Jane Eyre is an orphan cast out as a young girl by her aunt, Mrs. Reed, and sent to be raised in a harsh charity school for girls. There she learns to be come a teacher and eventually seeks... See full summary »
Jane Eyre is an orphan, sent to Lowood school, and eventually becomes a governess at Thornfield hall to a girl named Adele. While she is there, many strange things happen and eventually she... See full summary »
Charlotte Bronte's classic novel is filmed yet again. The story of the Yorkshire orphan who becomes a governess to a young French girl and finds love with the brooding lord of the manor is ... See full summary »
The advertising slogans of Jimmy Hanagan and the lab reports reveal that the patented prepared pudding invented by Lemuel P. Twine has a treasure of Vitamin Z and is full of Zumph. Lemuel's... See full summary »
Mr. and Mrs. Bennet have five unmarried daughters, and Mrs. Bennet is especially eager to find suitable husbands for them. When the rich single gentlemen Mr. Bingley and Mr. Darcy come to ... See full summary »
Robert Z. Leonard
Fourteen-year-old Tessa is hopelessly in love with handsome composer Lewis Dodd, a family friend. Lewis adores Tessa, but has never shown any romantic feelings toward her. When Tessa's ... See full summary »
This live hour long show has Young Jane Eyre, fresh from the orphanage looking forward to her job as governess to a little girl at Thornfield Hall. Edward Rochester the cold forbidding ... See full summary »
Sally Ann Howes,
Small, plain and poor, Jane Eyre comes to Thornfield Hall as governess to the young ward of Edward Rochester. Denied love all her life, Jane can't help but be attracted to the intelligent, vibrant, energetic Mr. Rochester, a man twice her age. But just when Mr. Rochester seems to be returning the attention, he invites the beautiful and wealthy Blanche Ingram and her party to stay at his estate. Meanwhile, the secret of Thornfield Hall could ruin all their chances for happiness. Written by
When Jane arrives at Thorndale and alights her carriage, the dark shot is immediately brightened by rays of light beaming from an open door (off screen to the left). When we cut immediately to the entrance, the room has no lights at all, so no such effect would occur. See more »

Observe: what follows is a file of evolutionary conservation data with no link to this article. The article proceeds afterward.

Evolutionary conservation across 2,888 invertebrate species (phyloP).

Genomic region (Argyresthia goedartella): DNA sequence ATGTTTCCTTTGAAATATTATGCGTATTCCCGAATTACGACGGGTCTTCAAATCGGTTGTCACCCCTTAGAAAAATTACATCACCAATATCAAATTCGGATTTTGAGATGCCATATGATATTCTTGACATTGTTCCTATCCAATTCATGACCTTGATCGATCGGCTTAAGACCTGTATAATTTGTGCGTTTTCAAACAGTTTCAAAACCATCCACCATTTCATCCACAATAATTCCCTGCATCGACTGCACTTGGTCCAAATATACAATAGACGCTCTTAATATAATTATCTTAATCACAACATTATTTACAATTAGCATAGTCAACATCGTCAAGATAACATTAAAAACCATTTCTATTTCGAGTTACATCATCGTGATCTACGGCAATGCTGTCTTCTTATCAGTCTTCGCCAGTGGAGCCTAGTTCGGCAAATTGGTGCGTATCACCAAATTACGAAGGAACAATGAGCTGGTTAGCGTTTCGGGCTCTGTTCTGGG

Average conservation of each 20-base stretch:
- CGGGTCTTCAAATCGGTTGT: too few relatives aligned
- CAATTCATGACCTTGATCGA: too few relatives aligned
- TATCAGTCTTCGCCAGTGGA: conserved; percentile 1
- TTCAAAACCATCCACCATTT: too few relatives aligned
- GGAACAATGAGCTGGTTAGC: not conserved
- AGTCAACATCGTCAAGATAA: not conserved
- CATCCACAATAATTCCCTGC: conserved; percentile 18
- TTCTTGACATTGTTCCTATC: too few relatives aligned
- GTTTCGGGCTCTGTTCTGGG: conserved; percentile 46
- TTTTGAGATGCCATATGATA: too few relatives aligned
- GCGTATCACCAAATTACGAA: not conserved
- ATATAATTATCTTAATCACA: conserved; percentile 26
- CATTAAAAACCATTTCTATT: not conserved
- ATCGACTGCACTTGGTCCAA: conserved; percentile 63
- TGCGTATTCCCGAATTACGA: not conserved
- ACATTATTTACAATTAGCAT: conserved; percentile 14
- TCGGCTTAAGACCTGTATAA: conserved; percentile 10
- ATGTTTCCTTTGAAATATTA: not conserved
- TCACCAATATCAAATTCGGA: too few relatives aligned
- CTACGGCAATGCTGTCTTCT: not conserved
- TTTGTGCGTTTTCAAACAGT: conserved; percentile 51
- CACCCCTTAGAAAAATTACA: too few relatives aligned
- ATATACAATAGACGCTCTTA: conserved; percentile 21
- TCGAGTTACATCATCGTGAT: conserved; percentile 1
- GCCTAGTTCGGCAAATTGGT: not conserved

My name is Jane Eyre... I was born in 1820, a harsh time of change in England. Money and position seemed all that mattered. Charity was a cold and disagreeable word. Religion too often wore a mask of bigotry and cruelty. There was no proper place for the poor or the unfortunate. I had no father or mother, brother or sister. As a child I lived with my aunt, Mrs. Reed of Gateshead Hall. I do not remember that she ever spoke one kind word to me.
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This version of the classic novel is most distinguished by its fine cast. The adaptation itself is pretty good, although the first part (Jane's childhood) comes across better than the main part of the film. The original novel is a complex story and character study, and it would be quite a job to squeeze everything into a film of under two hours - all things considered, this version does a pretty good job despite eliminating some significant parts of the book.
There are a lot of fine actors in the cast, and Orson Welles is ideal for the role of Rochester. Joan Fontaine is good too as (the adult) Jane, although the character in this version is somewhat less interesting than in the novel, so she has less to work with than Welles does. There are some fine performances in the early part of the movie, and some excellent casting, including Agnes Moorehead as Jane's mean-spirited aunt, the icy Henry Daniell as Brocklehurst, and a young Elizabeth Taylor as Jane's school friend Helen. That part of the film works perfectly.
Although the last part is not quite as effective, overall the movie still offers several good reasons to watch it. You get to see a fine cast in action, and if the film is not the masterpiece that the novel was, it's a good picture and certainly worth seeing.
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